Leslie Koch, as president of The Trust for Governors Island is responsible for the planning, redevelopment and on-going operation of the 150 acres of the Island owned by The Trust. Ms. Koch developed the strategy to create new park and public spaces, expand public access and early signature uses, invest in infrastructure and stabilization and plan for mixed-use public and private development. The Island has attracted hundreds of thousands of visitors who enjoy the island’s historic buildings, art installations, and panoramic views of New York Harbor.

In addition, the Island has received national attention for its innovative park and public space design and has been recognized with awards from the Downtown Alliance of New York City, the American Institute of Architects and the Municipal Art Society.

OHNY Annual Benefit Tickets On Sale Now

openhousenewyork annual benefit
Wednesday, May 18, 2011
6:30 – 9pm

Honoring Hugh Hardy, Red Grooms, and Leslie Koch

The DiMenna Center for Classical Music
450 West 37th Street, New York, NY 10018

Special performances Project Trio and Anne Akiko Meyers

Cocktails, hors d’oeuvres and live auction. Purchase tickets today

Honorary Hosts
Marianne Lockwood
Orchestra of St. Luke’s

Benefit Committee Co-Chairs
Scott Anderson
Stephan Jaklitsch

Sharon Davis Design

Bloomsburg Carpet

Practicing Partners
Apogee Design & Construction
Barr and Barr Builders
Bovis Lend Lease
Control Group
Hanrahan Meyers Architects
H3 Hardy Collaboration Architecture
E. W. Howell Co., LLC
Marc Jacobs
Jaklitsch / Gardner Architects
Quinlan Development

Host Committee
Acoustic Dimensions
Morris Adjmi Architects
Art Bridge Architecture
Diana Balmori
Barkan Kasen & Goldberg LLP
Joseph Barretto
Bernhardt Design
The Brodsky Organization
Brooklyn Academy of Music
Construction Specifications, Inc.
William Dailey
Charles Dan
Dorothy Dunn
Ennead Architects LLP
Chris Esteban
Karen Fairbanks & Scott Marble
FXFOWLE Architects
Greater Jamaica Development Corporation
Greenberg Traurig LLP
Kathleen Grishman
David Gruber
Robert Hammond
Nancy M. Heiser,
The Heiser Group
Jones Lang LaSalle
Buff Kavelman
Roy Kim, Extell
Kushner Studios
Lally Acoustical Consulting
Scott Lauer & Jeff Hand
Robert Maroney
Lauren & Michael Marrus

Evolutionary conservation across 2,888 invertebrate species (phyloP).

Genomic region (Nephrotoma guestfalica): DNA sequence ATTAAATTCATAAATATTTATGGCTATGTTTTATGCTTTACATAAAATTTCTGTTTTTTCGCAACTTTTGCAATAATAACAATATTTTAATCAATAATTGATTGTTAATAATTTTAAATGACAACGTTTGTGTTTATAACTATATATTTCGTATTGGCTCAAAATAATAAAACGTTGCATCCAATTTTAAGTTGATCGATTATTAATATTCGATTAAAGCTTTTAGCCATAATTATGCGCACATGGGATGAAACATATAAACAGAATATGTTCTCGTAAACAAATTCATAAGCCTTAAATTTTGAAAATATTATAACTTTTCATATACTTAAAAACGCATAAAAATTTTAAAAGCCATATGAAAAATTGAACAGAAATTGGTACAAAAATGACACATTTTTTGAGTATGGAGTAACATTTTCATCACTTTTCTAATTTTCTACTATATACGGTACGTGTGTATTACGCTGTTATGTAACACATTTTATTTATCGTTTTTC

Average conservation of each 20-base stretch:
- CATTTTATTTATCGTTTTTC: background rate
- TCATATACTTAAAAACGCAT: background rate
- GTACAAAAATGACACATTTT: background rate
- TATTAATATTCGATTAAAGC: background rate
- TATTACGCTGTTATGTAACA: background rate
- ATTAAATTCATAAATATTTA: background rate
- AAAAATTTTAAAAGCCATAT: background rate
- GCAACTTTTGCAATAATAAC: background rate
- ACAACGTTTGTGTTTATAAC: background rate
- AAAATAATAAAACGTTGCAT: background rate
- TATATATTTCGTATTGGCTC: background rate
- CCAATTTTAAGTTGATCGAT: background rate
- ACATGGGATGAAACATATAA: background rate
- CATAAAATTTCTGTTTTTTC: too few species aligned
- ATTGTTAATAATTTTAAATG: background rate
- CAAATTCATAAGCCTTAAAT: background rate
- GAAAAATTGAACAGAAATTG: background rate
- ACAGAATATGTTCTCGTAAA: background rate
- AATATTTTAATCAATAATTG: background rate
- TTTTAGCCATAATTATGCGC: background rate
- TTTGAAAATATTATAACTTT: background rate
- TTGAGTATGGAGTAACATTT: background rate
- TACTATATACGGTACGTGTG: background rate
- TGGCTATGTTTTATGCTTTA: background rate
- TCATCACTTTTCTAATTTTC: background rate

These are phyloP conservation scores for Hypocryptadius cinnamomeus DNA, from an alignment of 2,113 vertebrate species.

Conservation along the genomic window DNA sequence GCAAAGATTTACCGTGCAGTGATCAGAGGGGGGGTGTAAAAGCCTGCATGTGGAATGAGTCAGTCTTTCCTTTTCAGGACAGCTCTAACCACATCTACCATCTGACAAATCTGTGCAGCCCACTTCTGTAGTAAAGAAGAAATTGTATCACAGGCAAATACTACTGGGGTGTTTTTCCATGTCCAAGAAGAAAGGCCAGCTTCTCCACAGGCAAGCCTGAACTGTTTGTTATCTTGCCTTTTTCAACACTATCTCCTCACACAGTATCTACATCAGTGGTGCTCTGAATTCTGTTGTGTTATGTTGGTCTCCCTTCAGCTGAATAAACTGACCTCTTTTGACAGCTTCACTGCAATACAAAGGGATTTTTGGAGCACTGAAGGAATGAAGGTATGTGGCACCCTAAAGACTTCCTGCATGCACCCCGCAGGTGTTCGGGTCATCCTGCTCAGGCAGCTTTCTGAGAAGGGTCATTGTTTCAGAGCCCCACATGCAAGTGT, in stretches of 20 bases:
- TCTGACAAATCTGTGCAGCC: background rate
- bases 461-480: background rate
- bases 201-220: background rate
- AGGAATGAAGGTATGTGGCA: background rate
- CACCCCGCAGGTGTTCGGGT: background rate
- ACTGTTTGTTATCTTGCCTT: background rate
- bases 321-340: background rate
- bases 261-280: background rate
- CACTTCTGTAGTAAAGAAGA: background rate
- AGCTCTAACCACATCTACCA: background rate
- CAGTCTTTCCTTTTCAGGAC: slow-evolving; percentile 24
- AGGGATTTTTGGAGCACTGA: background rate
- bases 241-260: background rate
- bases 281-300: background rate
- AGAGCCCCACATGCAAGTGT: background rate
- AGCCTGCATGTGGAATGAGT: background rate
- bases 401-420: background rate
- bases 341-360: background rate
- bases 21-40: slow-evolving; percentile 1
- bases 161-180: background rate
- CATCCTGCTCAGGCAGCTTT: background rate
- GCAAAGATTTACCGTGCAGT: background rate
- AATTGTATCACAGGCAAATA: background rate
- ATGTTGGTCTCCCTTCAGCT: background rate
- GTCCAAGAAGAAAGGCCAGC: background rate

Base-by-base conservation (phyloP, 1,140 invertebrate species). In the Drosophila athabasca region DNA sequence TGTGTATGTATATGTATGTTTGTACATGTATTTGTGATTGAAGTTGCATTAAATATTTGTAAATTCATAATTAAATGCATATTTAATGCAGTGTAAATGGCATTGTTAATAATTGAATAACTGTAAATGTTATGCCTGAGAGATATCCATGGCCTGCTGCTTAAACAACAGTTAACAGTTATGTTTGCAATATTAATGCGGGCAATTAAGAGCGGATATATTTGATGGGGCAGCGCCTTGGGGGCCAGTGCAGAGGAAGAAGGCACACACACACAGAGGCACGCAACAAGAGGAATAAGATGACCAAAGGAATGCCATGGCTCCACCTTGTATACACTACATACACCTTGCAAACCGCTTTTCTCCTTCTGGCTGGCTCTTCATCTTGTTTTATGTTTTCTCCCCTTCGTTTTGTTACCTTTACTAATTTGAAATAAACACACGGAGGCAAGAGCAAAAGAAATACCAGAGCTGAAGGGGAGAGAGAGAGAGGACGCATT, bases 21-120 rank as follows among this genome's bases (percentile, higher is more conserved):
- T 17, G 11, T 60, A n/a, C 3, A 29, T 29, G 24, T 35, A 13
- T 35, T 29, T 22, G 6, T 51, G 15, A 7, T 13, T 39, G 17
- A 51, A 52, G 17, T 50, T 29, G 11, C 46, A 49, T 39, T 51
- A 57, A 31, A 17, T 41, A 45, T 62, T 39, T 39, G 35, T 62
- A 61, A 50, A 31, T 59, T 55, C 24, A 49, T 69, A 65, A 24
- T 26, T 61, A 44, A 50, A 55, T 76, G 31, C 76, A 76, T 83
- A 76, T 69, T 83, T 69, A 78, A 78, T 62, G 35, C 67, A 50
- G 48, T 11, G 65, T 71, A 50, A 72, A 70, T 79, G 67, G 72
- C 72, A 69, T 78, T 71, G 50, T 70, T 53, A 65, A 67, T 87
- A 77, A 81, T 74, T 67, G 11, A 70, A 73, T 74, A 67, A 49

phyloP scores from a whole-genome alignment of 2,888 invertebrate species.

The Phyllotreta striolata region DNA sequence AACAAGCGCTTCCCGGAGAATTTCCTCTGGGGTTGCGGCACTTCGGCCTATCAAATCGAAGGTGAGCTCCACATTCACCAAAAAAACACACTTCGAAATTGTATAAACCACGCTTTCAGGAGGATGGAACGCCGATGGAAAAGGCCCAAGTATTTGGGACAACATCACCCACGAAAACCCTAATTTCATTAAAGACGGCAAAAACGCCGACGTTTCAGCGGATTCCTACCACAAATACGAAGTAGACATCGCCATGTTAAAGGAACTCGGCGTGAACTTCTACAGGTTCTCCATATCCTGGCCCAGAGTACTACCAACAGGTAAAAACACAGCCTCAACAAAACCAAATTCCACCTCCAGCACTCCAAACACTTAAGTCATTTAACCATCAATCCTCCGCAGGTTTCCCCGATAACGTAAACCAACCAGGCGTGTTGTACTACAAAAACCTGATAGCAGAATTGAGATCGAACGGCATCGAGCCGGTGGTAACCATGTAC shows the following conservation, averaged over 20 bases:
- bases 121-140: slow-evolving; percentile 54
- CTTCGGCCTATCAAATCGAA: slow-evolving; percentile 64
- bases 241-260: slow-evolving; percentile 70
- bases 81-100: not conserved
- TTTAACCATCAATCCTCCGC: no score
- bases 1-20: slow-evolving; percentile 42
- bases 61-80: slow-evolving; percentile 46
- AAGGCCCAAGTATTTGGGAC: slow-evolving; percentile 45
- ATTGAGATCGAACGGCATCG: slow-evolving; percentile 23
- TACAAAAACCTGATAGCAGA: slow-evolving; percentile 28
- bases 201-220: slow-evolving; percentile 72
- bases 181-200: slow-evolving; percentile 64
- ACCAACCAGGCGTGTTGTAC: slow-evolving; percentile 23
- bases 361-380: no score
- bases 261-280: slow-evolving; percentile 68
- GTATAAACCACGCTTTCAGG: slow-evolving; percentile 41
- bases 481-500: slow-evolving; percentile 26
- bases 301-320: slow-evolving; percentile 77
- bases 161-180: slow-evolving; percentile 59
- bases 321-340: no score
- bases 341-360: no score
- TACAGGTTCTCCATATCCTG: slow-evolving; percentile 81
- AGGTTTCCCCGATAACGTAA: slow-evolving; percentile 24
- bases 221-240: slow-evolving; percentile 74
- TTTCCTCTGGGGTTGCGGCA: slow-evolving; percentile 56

Menaker & Herrmann LLP
MG Contracting
Tam Ngo
Caroline Otto
Jane Patrick
Cesar Pelli
Margery Perlmutter
Qwest Contracting Corp
Anne Rieselbach & Grant Marani
Robert M. Rogers
Alan J. Segan
Margaret Sullivan & Greg Mims
Trikeenan Tileworks
Two Trees Management
William C. Vitacco
Madeline Weinrib
The Whalen Berez Group
Andrea Woodner
WXY Architecture
Yoma Textiles
Sualp Yurteri,
Ozer – The Marble Group
Howard Alan Zipser
Heather & David Zusman

List in formation.

Field Trip Friday: Keukenhof Garden

With spring in full swing (although, some days it still feels like winter!), Jessica, OHNY’s program manager headed over to Amsterdam earlier this month to explore the city and see tons of tulips in full bloom! One highlight of her trip was visiting Keukenhof Garden, located in Lisse, a town about an hour by train and bus from Amsterdam.


What can only be described as jaw dropping beautiful, this 80-acre picture perfect landscape is a garden lover’s paradise. Originally used as hunting grounds during the 15th century, the land and its castle were owned by Countess Jacoba van Beieren. The word Keukenhof meaning “kitchen garden” refers to the herbs that were planted beside the castle.

windmill from 1892

After the death of the Countess, Keukenhof became the property of several wealthy merchant families including the Baron and Baroness Van Pallandt. In 1830, they commissioned landscape architects J.D. and L.P. Zocher (who also designed Amsterdam’s Vondelpark) to create an English style garden around the castle.

Willem Alexander Pavilion

By 1949, the mayor of Lisse at the time and several leading bulb growers and exporters prompted the creation of an open-air flower exhibition, which opened the garden to the public.

Beatrix Pavilion

Now in its 62nd year, Keukenhof is typically open from late March until mid-May and is the largest flower bulb garden in the world with 7 million bulbs hand planted annually in over 1,600 varieties.